For linear operators in Hilbert spaces one chooses unitary equivalence of and as basis, corresponding to the requirement that the diagram 1 commutes for some unitary see below operator. Besides this, in the theory of linear operators between spaces with a topology there are important problems of approximating various classes of linear operators by operators of a comparatively simple structure. A significant role is played by problems about finding the general form of linear operators on concrete spaces, most frequently function spaces.

Among the invariants of similarity the most important are the spectrum and the number of invariant subspaces of given dimension. Let be a linear operator on. Its spectrum is the subset in consisting of those for which has no inverse. A subspace of is said to be invariant with respect to if implies that. Besides the kernel and the image of a linear operator, examples are the one-dimensional subspaces containing the so-called eigen vectors of the operator, that is, those , , for which ,.

An Introduction to Hilbert Spaces

The element , called an eigen value of , automatically belongs to 's spectrum. The concept of a linear operator is a special case of the concept of a morphism of modules, which is obtained by replacing the field by an arbitrary ring. In many respects morphisms of modules are not like linear operators in their properties, but results about the latter form one of the stimuli for studying them. The main analytic apparatus for such linear operators is the matrix notation. Let and be spaces with fixed bases , , and , , let be a linear operator, and let be the -th coefficients of the expansion of with respect to the second basis.

Then the -dimensional matrix is called the matrix of the linear operator in the bases and. If the matrix notation is usually taken in coincident bases that is, ,.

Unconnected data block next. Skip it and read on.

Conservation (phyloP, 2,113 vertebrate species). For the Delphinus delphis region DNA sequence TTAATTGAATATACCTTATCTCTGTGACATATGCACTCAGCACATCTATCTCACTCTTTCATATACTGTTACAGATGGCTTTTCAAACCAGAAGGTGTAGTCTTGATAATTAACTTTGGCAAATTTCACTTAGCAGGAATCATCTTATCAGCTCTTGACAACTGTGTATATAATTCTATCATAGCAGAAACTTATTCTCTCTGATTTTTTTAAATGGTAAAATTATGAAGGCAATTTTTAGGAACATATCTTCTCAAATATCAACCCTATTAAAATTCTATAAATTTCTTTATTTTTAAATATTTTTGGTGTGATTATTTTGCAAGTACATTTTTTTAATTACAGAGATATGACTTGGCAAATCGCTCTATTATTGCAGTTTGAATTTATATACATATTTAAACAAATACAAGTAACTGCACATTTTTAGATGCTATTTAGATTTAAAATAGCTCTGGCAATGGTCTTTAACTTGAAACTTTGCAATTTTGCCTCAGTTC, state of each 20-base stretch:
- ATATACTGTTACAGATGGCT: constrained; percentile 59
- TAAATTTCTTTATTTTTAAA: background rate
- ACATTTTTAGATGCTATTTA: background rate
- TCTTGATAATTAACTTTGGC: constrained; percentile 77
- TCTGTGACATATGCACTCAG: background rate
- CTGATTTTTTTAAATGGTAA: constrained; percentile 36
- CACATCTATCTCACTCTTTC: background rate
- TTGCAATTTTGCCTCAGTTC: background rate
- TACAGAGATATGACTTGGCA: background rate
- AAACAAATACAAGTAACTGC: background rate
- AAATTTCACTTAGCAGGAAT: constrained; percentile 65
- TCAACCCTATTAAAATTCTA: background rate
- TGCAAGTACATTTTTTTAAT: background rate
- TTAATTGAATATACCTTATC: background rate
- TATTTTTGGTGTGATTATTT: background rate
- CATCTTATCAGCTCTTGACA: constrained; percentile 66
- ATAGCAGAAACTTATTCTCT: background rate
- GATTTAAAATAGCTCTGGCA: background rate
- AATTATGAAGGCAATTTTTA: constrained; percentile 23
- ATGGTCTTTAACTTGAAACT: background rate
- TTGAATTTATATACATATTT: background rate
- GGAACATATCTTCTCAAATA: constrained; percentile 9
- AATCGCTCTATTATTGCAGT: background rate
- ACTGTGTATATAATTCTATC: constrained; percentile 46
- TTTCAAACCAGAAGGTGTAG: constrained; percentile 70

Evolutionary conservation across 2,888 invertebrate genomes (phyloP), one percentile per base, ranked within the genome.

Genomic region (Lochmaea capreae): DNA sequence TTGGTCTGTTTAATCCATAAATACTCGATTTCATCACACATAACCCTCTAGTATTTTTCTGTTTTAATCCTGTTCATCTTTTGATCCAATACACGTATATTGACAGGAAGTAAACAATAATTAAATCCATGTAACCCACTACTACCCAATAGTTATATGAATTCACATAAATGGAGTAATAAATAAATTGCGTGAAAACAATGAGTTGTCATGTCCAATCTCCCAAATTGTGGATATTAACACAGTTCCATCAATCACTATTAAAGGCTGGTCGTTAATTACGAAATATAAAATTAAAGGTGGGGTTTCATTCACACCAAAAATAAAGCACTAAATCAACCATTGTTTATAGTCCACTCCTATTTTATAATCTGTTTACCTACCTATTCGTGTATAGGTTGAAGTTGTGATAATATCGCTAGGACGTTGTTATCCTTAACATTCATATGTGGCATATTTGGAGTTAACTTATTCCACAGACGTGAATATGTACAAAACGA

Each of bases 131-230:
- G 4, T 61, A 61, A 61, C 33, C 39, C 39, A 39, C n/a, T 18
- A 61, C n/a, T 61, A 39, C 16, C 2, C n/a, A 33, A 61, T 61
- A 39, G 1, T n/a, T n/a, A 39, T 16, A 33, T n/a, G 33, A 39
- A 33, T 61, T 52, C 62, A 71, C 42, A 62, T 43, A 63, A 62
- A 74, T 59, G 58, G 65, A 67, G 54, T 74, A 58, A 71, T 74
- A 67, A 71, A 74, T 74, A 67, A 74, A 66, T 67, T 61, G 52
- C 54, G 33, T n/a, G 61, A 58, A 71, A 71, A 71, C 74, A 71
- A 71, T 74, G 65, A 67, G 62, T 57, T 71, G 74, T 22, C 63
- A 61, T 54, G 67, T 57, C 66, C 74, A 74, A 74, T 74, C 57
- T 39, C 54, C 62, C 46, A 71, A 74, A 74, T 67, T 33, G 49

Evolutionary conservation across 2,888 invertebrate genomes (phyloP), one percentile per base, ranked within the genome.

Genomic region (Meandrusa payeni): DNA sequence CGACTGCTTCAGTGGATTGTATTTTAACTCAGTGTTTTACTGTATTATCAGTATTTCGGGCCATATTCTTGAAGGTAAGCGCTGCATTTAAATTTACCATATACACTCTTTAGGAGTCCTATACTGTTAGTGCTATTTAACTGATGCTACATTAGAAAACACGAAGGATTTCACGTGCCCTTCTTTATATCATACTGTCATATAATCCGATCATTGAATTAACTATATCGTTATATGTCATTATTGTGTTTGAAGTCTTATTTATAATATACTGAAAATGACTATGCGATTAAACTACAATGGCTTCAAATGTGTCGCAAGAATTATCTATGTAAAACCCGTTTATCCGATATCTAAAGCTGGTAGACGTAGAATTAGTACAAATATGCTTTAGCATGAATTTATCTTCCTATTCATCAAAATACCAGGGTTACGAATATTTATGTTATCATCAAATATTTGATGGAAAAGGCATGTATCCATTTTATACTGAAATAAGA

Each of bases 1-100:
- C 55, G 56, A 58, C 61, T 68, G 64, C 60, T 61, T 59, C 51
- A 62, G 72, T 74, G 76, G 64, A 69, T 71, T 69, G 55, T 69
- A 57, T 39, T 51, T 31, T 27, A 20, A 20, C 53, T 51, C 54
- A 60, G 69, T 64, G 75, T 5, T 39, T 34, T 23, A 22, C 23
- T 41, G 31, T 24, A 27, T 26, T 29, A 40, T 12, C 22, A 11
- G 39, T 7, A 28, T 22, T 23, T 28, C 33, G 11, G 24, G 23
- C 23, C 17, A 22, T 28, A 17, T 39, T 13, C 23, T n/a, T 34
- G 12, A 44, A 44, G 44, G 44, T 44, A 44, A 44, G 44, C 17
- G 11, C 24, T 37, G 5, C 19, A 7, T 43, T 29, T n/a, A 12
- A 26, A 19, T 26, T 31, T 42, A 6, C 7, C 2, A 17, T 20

### Subdiagonalization of operators in Hilbert space with compact imaginary part

By transfer to other bases the matrix of a linear operator is changed by simple formulas. To various characteristics of linear operators correspond, as a rule, effectively computable characteristics of their matrices. For example, and , where is the rank of the matrix; in particular, is an isomorphism if and only if ; this condition is equivalent to the determinant of being non-zero. To algebraic operations on linear operators correspond operations of the same name on their matrices, taken in fixed bases.

Linear operators are similar if and only if they can be described each in its "own" basis by the same matrix. The eigen values of a linear operator are the roots of the characteristic polynomial of its matrix. This implies that every linear operator on a finite-dimensional space over an algebraically closed field for example, has at least one eigen vector.

The spectrum of a linear operator on a finite-dimensional space over an arbitrary field is the set of its eigen values.